Tolstoy wrote that happy families are all alike and unhappy families are unique in their unhappiness. Today, it is the unhappy countries that have a lot in common — corruption, lawlessness and autarky don’t work anywhere — and the happy countries that are a pretty diverse lot. But, for once, the whole world is grappling with the same question: how to plug in.


Photo: Carl Bildt, center, at the Yalta European Strategy conference in October 2010.  Photo Credit: Sergei Illian (Yalta European Strategy).

9 comments

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Global economy = Corporatism . Governments are not in control, people don’t realize the power they have as consumers (or are unwilling to use it) and corporations are learning to use their muscle to get past regulations or change them to their liking. Unhappy are those who are losing jobs to foreign lands or watching their resources leave the country with no benefit to those who live there. Things will only get better when corporations are under control. Until then, they will constantly try to position themselves for maximum profit at the expense of everything else.

Posted by ThePup | Report as abusive

Re your Silicon Valley-California remark: There is no more miracle in Silicon Valley. It is a failed geo-economic area that has morphed into a small group of uber-rich and the middle class is shrining, while the underclass is growing in leaps and bounds.

This is the norm in all of California, and it is what the politicians who are in control of California (Liberal Leftist-Progressives-Fabians). Only this group is more interested in moving the state of CA into Socialist-Communism as quickly as possible, ahead of Obama’s stated goals for the rest of the USA.

The author of this article seems to be firmly ensconced in the Left, so her viewpoint is one where the Middle Left is really the Central. Orwell is alive and well, or at least his warnings.

Posted by Damocles | Report as abusive

Karl doesn’t seem to get it. Thanks to globalization, Sweden’s banks went head first into the Baltic counties, lending tens of billions in Euro denominated mortgage loans which are now seriously under water. The toxic waste is buried in the balance sheets, waiting for the inevitable day that Swedish taxpayers pick up the tab.

Volvos will soon be made in China and the European plants will eventually close once China has sucked the technology dry.

10% of the population is immigrants, mostly from Islamic countries — people displaced by predatory trade practices, politics and wars. It has spawned an ultra-right backlash.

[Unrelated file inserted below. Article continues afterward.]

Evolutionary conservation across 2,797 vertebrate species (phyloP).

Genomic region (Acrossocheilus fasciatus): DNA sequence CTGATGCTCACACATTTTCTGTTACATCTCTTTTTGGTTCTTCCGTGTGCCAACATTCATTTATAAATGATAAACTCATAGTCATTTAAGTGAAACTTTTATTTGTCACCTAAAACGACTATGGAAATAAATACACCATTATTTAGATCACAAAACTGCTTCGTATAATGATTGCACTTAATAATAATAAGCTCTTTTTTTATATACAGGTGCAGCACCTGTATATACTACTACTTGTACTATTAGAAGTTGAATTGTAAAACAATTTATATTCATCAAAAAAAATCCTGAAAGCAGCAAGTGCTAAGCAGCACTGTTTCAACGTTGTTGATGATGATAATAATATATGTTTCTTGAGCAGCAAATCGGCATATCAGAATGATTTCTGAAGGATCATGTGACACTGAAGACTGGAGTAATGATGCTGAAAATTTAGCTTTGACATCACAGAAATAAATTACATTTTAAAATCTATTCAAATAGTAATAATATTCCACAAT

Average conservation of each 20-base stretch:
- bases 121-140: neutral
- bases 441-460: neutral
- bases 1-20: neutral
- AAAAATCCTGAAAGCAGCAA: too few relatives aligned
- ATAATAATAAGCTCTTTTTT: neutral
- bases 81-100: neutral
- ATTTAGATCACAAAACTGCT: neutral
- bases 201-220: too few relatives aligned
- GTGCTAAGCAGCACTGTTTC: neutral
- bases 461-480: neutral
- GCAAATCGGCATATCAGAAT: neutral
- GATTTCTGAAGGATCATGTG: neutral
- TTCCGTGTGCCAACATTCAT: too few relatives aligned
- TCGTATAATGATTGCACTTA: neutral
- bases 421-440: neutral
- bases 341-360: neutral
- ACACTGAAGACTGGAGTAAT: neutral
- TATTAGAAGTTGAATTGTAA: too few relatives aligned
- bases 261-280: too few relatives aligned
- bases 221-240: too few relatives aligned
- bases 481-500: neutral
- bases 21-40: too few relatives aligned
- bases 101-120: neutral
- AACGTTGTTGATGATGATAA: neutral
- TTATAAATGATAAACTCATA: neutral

Ahh… let us all enjoy the fruits of globalization. Only the elites can look at globalization with pride — they think they’ll just hop on their private jets and go to sunnier climes when the going gets tough.

Posted by upstater | Report as abusive

Globalization will work fine until a good war gets started. Then all the spare parts to fix your foriegn equipment will be located in bombed out areas or sitting on the dock somewhere waiting for pick up. To have strong countries requires independence and self suffieciency. Having China manufacture things without quality control is a bunch of bunk. We let our politicians take money for selling out on trade agreements. We also put up with shoddy designs for vehicles that would have to be replaced instead of saving the natural resources.

Posted by fred5407 | Report as abusive

And what about going to space during the cold war ? Or having many colonies during the 19th century, in Europe ? They are also global objectives recognised as a “must do” by every country.

Clearly, what is new, is the number of countries involved in the new trend, the “plug in” rush. But you have other ones : “reaching the chinese customer” in the developped world, or “getting the developped world investments” in the developping world.

Moreover, as the iranian president does not seem to care about the veto against his country, I don’t really think that the “plug in” rush is above political concerns…

Posted by judelanoe | Report as abusive

Oregon atop AP poll for first time (AP)…

I found your entry interesting to I’ve added a Trackback to it on my weblog :)…

Totally disagree with you on that one. Nice try though!

Hey. Great post… not sure what all the trolls are doing here though.

It would appear to be the case. Appreciate the info….

Don’t think its wise to do that…. but go for it if you want!